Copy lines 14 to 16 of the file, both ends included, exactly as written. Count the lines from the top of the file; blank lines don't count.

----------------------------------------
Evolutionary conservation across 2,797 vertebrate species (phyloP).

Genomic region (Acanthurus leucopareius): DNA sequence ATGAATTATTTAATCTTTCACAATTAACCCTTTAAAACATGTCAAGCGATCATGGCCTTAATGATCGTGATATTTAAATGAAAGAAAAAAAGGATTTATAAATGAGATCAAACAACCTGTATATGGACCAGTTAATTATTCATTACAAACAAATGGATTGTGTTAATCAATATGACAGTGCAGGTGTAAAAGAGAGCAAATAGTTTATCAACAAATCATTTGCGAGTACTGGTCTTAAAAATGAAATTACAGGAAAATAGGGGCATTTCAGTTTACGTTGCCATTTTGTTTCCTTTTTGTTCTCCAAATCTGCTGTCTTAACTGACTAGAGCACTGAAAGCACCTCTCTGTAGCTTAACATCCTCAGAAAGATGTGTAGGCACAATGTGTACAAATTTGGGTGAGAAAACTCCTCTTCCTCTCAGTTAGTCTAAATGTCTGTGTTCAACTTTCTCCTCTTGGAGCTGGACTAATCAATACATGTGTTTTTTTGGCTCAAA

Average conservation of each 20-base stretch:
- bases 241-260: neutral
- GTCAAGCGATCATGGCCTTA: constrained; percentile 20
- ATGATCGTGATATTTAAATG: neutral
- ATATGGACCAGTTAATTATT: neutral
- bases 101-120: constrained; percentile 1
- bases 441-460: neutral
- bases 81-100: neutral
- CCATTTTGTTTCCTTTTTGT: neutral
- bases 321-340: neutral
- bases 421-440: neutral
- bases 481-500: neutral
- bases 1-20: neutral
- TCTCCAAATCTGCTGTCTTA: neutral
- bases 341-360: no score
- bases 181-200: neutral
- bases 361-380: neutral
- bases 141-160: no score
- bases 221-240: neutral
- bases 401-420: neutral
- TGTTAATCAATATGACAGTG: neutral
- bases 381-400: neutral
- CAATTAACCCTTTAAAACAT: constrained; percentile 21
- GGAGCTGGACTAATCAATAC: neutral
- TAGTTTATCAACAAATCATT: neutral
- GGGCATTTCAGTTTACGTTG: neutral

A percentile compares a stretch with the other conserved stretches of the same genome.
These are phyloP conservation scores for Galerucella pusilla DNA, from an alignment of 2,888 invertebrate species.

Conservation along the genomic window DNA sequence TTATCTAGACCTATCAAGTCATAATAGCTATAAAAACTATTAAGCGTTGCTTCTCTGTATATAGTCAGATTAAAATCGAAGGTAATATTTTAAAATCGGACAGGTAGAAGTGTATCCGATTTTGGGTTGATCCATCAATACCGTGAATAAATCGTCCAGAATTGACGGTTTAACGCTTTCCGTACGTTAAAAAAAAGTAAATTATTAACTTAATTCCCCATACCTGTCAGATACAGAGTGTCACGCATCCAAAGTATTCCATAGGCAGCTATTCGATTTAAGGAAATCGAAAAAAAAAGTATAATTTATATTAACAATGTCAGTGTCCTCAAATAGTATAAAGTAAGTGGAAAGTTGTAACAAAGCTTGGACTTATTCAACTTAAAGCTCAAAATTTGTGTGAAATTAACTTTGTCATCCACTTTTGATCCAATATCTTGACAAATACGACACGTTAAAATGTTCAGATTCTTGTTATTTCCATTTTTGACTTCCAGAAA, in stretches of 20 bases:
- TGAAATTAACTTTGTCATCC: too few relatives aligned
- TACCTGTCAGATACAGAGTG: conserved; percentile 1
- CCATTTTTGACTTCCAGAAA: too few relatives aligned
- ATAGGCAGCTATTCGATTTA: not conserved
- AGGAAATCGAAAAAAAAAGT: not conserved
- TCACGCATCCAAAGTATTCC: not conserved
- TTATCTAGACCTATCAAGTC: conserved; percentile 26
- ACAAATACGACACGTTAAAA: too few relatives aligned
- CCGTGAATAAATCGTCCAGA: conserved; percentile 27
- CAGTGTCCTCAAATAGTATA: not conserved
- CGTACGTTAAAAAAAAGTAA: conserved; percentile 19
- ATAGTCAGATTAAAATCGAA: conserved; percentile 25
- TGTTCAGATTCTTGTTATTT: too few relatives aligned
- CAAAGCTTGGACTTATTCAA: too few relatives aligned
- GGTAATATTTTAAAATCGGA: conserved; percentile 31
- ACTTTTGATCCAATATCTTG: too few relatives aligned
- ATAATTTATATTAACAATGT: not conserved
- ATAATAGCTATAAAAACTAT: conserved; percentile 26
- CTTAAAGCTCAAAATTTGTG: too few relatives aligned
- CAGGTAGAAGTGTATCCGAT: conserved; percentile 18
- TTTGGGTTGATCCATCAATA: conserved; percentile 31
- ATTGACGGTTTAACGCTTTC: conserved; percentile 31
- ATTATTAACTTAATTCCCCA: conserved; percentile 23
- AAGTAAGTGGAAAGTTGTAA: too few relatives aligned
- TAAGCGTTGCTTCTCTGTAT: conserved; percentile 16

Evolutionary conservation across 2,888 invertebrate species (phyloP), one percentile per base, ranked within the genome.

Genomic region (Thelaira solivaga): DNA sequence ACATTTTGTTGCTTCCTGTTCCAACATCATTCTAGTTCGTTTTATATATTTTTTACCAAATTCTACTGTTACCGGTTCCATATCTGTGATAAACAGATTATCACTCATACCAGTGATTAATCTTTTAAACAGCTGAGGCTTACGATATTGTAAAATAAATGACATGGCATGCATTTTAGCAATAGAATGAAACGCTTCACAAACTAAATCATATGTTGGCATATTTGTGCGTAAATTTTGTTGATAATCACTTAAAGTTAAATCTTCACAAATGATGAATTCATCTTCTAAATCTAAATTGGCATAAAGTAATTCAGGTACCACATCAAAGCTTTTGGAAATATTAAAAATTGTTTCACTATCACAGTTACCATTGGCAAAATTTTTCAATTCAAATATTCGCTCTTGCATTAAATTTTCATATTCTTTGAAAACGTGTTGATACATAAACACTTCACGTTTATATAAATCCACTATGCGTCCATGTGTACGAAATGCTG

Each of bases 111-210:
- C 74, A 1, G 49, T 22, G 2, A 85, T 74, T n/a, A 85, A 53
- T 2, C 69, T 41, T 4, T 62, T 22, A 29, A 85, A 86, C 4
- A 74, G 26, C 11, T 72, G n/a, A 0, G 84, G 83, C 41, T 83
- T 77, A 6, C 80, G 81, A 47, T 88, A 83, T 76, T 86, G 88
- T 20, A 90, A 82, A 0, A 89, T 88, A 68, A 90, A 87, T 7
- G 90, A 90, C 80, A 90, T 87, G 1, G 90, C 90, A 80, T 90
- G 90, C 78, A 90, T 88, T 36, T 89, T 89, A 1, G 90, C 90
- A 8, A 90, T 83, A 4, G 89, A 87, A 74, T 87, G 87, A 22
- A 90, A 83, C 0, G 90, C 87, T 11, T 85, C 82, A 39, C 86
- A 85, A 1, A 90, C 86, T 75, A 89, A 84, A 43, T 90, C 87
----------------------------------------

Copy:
- bases 481-500: neutral
- bases 1-20: neutral
- TCTCCAAATCTGCTGTCTTA: neutral